First things first, dry season runs from December to March. This is also the coldest period in the northern hemisphere, which means that Guatemala is a popular getaway for those who want to escape the winter.
If you travel during this time, be prepared to find lots of North American tourists and face more competition for tours and hostel beds.
During this time there are major Guatemalan holidays at Christmas and Easter, so you’ll have to book accommodation in advance if you want to be sure of having somewhere to rest your head.
Another point to consider is Holy Week, when many Guatemalans go on holiday. Antigua Guatemala is a particular hotspot thanks to the religious processions that wind through its cobbled streets, so book well in advance for these dates. Check before you travel as Holy Week falls on different dates each year.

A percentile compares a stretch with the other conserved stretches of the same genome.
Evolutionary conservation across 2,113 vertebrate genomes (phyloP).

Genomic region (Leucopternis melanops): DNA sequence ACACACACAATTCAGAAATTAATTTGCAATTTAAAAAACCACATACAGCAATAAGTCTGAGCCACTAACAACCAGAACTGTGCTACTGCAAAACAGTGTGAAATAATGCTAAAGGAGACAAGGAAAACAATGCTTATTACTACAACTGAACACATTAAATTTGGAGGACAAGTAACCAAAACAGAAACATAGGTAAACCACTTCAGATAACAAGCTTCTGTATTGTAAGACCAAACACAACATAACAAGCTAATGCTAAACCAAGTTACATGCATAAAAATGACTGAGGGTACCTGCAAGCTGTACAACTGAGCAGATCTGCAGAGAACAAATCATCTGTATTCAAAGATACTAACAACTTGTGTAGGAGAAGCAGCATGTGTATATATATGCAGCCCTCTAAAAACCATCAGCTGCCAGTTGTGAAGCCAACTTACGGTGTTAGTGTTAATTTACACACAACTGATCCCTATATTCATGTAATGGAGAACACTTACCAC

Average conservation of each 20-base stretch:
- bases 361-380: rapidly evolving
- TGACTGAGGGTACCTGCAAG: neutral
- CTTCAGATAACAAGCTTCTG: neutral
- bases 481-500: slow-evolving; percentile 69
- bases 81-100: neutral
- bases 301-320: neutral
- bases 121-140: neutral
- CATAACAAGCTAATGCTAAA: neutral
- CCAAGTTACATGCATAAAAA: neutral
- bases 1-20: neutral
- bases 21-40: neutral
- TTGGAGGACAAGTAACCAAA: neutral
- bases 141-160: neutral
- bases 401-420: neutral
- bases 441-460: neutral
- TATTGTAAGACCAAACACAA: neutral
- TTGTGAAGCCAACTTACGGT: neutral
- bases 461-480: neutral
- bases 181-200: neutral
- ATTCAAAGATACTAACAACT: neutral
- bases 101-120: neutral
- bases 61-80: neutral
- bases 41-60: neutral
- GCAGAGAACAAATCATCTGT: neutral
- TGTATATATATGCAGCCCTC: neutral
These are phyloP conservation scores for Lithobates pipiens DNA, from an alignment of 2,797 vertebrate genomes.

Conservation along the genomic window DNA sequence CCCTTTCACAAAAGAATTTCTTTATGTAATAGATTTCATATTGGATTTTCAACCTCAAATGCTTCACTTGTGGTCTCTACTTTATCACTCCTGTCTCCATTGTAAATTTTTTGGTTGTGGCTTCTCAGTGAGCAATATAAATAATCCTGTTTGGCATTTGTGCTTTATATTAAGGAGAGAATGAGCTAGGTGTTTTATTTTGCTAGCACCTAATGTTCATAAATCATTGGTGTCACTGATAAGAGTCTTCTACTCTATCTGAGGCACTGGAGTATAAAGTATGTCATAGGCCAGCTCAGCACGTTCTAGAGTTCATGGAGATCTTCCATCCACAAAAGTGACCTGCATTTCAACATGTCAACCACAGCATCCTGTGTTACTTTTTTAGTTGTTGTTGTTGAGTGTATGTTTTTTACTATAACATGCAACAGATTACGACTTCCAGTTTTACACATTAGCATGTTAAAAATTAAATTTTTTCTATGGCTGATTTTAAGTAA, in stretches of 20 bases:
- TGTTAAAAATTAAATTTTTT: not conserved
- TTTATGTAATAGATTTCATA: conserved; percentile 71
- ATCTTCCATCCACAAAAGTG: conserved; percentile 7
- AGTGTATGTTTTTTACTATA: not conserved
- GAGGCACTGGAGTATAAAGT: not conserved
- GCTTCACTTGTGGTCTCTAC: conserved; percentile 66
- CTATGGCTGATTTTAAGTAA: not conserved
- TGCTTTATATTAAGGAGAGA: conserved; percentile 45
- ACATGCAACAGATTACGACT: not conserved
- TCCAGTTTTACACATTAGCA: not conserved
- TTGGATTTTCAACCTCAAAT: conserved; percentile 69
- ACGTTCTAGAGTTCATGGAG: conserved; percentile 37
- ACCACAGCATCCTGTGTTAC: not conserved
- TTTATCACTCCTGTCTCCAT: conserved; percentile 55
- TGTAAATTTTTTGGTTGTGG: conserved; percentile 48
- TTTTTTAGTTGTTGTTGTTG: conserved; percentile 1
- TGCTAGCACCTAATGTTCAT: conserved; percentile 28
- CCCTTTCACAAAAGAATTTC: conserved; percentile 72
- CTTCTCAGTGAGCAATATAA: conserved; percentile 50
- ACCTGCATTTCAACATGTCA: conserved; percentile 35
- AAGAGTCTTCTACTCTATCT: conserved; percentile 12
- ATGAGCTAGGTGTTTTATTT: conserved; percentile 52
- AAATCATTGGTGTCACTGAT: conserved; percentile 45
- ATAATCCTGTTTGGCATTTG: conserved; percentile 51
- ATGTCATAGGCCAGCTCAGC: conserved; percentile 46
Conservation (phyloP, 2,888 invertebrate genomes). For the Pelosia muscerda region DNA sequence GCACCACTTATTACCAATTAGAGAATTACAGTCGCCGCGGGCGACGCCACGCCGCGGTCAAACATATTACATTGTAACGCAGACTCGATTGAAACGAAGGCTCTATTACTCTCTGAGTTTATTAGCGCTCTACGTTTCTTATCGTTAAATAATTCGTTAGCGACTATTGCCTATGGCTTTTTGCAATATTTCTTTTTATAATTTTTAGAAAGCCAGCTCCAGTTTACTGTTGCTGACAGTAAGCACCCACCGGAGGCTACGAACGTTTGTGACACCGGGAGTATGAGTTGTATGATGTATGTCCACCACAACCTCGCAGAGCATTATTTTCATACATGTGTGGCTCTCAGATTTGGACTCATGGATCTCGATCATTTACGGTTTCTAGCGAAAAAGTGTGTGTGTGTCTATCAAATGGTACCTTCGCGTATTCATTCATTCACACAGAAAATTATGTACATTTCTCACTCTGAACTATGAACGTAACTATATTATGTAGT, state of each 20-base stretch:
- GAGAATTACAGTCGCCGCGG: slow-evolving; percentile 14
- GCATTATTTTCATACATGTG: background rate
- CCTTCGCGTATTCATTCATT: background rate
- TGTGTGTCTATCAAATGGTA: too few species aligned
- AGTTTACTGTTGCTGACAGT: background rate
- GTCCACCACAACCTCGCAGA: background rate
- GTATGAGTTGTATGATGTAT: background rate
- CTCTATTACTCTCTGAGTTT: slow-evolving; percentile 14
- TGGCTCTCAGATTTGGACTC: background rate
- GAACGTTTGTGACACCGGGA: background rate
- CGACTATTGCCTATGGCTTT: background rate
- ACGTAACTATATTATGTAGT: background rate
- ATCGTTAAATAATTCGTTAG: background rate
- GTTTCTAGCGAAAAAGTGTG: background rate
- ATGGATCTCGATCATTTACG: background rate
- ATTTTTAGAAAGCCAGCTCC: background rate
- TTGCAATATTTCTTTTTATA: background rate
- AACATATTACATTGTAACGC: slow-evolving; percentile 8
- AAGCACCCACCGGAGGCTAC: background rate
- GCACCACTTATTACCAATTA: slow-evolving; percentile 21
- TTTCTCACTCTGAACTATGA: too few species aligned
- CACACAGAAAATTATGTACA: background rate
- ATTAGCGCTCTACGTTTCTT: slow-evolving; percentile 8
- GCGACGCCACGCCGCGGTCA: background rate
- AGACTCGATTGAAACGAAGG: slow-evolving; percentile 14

Rainy season runs from May to October, and rural areas can become impossible to access. If you want to see Semuc Champey for example, it’s worth checking before you travel in case of impassable roads. It’s also harder to visit the jungle areas of Peten, where the Mayan ruins of Tikal and El Mirador are found, when heavy rain causes deep mud to form.
Another factor to consider is altitude, which plays a major role in temperatures. Both Guatemala City and Antigua Guatemala are cooler than the Pacific coast thanks to altitude, while the western highlands can get chilly at night as they are even higher.
Guatemala is known as the land of the eternal spring, so the weather is generally agreeable. Take a rain jacket in the rainy season and a light jumper for cooler nights in the highlands, but otherwise don’t worry too much about the weather.